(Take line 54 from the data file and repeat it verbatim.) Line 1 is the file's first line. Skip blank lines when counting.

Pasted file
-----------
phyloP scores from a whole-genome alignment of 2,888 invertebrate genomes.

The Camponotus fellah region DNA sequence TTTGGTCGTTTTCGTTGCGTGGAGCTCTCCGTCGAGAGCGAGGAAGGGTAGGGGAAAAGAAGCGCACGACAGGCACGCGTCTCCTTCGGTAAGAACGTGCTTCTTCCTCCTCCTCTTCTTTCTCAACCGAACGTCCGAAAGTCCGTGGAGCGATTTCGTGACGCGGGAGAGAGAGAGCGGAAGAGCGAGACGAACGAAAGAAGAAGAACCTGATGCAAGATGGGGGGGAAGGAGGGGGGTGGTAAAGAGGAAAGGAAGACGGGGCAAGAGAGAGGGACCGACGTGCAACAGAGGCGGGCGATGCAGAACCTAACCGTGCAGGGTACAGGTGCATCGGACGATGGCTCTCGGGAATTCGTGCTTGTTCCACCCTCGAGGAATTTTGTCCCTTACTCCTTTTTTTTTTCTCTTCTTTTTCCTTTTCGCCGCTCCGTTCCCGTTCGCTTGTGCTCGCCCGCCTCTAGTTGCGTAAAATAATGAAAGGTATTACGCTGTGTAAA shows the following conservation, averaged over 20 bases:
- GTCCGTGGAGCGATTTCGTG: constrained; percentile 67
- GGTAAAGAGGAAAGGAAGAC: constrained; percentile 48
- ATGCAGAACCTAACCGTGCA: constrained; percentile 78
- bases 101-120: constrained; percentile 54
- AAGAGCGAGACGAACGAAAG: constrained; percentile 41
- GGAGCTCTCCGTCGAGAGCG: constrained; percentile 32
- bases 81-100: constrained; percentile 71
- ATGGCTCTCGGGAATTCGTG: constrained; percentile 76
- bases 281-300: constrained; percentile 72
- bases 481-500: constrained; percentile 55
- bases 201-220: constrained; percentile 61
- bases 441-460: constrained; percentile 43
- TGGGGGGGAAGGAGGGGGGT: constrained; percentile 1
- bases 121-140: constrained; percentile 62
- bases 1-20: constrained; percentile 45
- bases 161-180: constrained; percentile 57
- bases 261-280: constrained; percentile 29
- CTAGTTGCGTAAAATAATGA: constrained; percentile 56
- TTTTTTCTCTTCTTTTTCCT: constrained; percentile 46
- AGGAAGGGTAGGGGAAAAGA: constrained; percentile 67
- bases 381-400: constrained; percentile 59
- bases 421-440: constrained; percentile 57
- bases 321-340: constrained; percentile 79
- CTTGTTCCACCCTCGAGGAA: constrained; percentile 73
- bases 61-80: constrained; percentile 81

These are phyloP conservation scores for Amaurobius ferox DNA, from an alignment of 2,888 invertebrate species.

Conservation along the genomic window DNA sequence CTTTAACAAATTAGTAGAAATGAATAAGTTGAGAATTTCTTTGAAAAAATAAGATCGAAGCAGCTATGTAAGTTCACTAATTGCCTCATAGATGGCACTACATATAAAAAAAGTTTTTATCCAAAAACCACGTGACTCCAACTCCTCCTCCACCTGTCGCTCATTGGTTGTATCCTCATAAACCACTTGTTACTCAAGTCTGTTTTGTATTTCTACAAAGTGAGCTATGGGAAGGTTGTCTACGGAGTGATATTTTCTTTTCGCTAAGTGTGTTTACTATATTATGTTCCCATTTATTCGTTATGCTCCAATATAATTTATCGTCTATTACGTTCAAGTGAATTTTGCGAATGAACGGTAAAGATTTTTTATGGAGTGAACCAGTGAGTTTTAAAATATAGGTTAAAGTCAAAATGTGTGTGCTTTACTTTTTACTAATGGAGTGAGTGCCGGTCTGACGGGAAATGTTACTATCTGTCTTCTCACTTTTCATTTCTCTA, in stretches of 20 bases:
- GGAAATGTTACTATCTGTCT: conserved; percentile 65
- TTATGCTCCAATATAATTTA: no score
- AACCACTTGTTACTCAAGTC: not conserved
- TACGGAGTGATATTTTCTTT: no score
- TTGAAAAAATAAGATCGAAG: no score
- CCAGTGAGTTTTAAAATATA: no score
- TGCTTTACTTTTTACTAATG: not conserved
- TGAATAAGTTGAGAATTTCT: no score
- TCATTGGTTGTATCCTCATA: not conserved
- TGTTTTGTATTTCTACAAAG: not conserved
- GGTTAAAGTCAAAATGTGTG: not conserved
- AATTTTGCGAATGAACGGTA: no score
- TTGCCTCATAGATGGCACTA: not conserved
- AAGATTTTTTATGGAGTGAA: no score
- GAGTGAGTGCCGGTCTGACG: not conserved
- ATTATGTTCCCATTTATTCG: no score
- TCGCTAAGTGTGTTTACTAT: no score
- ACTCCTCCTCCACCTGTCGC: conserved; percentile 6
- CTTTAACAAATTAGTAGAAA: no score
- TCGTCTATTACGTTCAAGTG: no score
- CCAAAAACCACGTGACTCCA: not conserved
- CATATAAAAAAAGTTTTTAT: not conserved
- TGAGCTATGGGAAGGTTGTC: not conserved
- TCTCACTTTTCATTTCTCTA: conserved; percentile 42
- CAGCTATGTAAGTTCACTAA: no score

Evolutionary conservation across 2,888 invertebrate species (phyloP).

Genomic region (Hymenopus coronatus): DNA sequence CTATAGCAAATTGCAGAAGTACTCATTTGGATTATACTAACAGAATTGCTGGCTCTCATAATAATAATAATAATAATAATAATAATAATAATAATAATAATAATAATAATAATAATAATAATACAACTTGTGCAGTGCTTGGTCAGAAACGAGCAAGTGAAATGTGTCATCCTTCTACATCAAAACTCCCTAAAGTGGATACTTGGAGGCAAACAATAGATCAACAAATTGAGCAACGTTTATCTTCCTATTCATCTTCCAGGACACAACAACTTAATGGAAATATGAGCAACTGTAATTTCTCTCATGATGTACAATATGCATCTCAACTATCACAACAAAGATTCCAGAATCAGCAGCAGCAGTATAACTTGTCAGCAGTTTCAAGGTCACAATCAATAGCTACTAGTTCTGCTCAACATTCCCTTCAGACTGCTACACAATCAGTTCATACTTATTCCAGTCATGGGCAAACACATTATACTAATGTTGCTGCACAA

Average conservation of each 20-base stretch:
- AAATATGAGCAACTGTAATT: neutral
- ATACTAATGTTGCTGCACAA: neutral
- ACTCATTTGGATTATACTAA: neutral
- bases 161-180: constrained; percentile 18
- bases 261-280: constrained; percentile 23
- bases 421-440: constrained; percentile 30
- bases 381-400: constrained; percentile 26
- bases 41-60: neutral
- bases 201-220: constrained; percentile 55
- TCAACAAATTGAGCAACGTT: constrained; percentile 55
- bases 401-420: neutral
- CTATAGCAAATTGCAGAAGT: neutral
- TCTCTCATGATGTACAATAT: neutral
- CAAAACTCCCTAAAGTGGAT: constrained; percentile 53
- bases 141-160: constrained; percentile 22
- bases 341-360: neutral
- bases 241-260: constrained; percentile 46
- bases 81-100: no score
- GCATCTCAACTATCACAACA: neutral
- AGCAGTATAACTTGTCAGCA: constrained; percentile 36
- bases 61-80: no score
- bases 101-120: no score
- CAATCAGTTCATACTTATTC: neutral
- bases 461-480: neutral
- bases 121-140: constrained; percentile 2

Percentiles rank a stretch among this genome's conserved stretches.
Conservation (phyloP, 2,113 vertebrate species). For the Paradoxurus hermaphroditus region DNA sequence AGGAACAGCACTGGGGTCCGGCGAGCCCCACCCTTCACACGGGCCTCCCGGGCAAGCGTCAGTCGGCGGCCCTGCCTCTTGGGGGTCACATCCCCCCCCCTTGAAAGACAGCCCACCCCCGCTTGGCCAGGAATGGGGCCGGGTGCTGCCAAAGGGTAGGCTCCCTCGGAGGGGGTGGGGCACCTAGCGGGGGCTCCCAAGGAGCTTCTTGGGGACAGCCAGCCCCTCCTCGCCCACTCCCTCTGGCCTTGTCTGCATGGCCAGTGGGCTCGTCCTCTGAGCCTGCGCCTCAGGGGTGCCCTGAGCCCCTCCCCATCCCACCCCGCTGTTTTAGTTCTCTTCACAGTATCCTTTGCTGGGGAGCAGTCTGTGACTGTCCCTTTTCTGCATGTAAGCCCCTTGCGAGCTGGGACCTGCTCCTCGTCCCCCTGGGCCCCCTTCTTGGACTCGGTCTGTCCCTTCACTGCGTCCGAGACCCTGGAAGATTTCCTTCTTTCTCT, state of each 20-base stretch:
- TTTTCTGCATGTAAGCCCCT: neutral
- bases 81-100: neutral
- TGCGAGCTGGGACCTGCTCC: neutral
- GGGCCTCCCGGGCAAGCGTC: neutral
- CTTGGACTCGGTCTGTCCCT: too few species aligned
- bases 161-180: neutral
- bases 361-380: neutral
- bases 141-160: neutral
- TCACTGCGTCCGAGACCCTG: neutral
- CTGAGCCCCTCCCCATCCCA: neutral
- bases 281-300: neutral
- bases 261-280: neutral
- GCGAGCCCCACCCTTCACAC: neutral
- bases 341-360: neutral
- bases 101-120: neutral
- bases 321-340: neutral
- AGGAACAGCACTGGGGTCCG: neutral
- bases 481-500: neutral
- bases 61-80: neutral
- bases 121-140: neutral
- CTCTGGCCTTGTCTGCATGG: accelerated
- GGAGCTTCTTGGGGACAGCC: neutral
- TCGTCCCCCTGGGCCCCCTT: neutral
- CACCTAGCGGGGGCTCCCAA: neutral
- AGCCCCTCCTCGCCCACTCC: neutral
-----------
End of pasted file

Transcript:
- CAGCTATGTAAGTTCACTAA: no score